Tag Archives: Bunny Becker

Winebits 606: Bunny Becker, Ohio wine, alcohol preference

Bunny beckerThis week’s wine news: Bunny Becker, one of  the grand dames of Texas wine, has died. Plus an Ohio winemaker sees a return to the glory days and wine continues its fall from favor

Bunny Becker: Mary Clementine Ellison “Bunny” Becker, co-founder of her family’s Becker Vineyards in the Texas Hill Country, died last week at age 79. To quote Texas Monthly’s Jessica Dupuy, “Becker had a heart for making not only quality wine, but also quality connections with the people in her life.” She was always sweet whenever we met, and treated all she knew with kindness and respect.  Becker played a key role with husband Richard, an MD, as their winery grew from a vacation home along Hwy. 290 outside of Fredericksburg to one of the two or three most important producers in the state.

Glory days: The center of the U.S. wine business in the couple of decades before the Civil War was the Ohio River valley near Cincinnati, where Nicolas Longworth made world-acclaimed riesling-style and sparkling wines with the much maligned catawba grape. Winemaker Kate MacDonald, a Cincinnati wants to bring that back. She was a Napa winemaker who had a change of heart, starting the Skeleton Root winery in southern Ohio. “I think most winemakers and growers thought I was nuts,” she says. “But once I became aware of the legacy and read about the classical style of wines Longworth produced from American grapes, I was hooked. It became a calling of sorts to try to resurrect them.”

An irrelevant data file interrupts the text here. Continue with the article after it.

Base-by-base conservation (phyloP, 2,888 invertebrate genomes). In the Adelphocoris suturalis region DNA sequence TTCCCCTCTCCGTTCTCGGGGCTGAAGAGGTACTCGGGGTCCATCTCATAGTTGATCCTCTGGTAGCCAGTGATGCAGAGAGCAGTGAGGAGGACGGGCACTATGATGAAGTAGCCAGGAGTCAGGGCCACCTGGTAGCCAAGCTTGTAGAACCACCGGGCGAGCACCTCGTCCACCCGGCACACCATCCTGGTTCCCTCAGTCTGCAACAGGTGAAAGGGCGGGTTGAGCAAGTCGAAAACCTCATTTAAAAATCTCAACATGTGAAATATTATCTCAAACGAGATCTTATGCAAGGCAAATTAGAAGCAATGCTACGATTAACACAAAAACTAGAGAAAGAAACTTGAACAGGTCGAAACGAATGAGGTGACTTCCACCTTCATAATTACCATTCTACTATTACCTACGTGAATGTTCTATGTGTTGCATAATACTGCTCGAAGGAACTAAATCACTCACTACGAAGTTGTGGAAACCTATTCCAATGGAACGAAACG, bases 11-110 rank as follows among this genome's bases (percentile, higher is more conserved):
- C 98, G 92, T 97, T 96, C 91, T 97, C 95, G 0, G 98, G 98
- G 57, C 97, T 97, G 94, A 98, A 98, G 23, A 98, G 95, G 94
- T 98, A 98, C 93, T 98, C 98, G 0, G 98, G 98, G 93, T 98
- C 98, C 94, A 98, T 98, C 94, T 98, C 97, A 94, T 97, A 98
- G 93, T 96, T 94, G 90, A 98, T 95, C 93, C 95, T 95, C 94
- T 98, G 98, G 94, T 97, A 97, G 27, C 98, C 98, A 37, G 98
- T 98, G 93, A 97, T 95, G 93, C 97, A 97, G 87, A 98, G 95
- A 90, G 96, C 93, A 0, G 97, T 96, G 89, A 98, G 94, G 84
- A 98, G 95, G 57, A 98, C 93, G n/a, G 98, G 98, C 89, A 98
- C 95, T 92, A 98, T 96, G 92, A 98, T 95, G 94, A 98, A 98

Almost third: Not too long ago, I was getting news releases proclaiming the U.S. as the biggest wine drinking country in the world. These days, though, wine has fallen to almost third in popularity in the U.S., barely holding off spirits. Gallup reports that 30 percent of us say wine is our favorite alcoholic beverage, compared to the 29 percent who choose spirits. The poll’s margin of error is plus or minus three points, which means wine may well have dropped from first in 2006 to last in this survey. The Wine Curmudgeon would be remiss if he didn’t mention this decline coincides with premiumization, but what do I know?